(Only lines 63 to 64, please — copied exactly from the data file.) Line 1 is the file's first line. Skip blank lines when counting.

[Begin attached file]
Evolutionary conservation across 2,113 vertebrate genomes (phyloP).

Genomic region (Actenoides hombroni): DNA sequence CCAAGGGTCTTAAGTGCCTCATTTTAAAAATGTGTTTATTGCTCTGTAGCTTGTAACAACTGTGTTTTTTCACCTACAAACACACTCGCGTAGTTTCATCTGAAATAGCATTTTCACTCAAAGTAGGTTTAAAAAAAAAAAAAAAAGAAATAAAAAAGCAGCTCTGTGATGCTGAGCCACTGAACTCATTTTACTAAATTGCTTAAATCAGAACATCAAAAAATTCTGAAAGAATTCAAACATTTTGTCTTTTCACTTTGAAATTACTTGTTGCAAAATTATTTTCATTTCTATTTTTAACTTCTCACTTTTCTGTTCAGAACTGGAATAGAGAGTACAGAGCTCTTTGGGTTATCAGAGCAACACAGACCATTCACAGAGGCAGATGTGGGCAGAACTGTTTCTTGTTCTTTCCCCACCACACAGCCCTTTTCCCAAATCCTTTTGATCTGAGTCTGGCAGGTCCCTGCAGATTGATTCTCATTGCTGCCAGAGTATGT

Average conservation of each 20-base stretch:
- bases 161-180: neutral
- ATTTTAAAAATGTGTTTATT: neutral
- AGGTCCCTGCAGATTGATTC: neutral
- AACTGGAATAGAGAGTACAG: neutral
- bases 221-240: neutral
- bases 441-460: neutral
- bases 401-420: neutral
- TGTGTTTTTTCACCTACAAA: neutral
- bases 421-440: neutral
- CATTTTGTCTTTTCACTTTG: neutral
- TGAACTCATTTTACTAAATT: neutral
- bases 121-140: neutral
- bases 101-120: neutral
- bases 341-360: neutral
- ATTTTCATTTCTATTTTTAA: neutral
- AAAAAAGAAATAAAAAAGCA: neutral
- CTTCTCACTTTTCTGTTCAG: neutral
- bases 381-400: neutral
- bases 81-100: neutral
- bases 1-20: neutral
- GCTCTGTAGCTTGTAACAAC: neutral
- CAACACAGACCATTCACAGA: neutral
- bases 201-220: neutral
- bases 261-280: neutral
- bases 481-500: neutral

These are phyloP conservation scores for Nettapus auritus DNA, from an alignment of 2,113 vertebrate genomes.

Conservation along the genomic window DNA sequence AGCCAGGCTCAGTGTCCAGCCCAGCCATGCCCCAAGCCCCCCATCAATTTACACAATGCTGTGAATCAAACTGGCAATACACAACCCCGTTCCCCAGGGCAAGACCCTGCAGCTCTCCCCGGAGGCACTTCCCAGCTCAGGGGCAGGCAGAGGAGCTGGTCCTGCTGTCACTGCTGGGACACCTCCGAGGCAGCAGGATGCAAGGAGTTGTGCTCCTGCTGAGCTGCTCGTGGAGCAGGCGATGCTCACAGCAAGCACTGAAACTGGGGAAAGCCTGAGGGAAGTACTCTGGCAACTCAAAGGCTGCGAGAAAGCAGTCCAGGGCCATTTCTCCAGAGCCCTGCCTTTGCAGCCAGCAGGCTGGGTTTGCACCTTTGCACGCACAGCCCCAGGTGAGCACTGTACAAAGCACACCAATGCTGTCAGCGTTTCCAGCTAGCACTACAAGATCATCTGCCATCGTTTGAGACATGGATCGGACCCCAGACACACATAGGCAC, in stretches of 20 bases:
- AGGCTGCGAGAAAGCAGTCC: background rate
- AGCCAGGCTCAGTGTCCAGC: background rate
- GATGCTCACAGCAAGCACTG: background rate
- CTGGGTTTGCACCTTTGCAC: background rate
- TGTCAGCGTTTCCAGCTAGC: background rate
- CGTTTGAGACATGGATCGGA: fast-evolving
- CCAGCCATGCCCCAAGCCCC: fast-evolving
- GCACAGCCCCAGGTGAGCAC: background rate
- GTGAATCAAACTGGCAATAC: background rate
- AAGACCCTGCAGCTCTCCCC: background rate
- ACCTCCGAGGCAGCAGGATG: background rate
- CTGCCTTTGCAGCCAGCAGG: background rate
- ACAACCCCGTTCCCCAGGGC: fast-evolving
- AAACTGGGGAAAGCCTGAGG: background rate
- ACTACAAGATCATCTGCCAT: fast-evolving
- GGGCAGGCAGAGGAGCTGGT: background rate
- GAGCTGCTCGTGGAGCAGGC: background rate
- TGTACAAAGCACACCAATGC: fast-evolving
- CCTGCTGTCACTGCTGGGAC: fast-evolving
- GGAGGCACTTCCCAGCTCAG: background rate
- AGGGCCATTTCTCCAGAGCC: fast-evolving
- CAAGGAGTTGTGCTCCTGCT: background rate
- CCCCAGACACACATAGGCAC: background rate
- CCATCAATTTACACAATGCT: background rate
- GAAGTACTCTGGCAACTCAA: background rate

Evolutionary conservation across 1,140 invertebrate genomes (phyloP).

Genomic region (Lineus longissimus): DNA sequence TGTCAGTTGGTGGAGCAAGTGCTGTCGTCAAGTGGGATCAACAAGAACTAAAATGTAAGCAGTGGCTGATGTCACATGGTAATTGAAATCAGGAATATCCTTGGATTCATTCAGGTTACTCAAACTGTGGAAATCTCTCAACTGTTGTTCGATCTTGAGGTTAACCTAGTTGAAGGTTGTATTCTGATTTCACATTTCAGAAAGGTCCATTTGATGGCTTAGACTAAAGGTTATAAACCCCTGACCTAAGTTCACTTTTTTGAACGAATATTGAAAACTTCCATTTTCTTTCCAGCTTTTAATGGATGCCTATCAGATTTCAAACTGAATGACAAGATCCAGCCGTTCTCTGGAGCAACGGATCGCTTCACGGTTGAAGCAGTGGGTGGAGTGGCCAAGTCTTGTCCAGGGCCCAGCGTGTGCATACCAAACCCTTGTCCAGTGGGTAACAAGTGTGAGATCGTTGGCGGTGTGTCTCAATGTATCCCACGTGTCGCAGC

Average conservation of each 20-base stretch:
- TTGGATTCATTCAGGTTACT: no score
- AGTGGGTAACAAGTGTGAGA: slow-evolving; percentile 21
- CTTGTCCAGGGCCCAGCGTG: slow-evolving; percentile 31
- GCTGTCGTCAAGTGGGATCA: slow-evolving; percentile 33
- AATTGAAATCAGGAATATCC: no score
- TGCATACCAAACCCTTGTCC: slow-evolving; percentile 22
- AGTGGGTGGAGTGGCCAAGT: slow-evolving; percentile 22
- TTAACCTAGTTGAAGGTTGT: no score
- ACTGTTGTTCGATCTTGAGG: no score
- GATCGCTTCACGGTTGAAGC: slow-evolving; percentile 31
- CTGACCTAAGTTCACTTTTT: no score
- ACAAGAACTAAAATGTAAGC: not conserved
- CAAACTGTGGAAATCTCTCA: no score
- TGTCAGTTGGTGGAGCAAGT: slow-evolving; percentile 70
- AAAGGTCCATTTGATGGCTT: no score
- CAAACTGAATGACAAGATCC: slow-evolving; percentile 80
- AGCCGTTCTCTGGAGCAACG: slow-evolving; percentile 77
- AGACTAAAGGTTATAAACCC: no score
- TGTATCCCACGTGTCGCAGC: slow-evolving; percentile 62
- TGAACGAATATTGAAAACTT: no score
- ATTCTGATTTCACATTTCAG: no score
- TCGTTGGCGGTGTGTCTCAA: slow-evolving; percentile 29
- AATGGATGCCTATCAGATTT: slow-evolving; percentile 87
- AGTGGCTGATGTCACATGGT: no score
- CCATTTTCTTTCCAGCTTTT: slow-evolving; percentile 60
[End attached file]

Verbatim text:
- AATTGAAATCAGGAATATCC: no score
- TGCATACCAAACCCTTGTCC: slow-evolving; percentile 22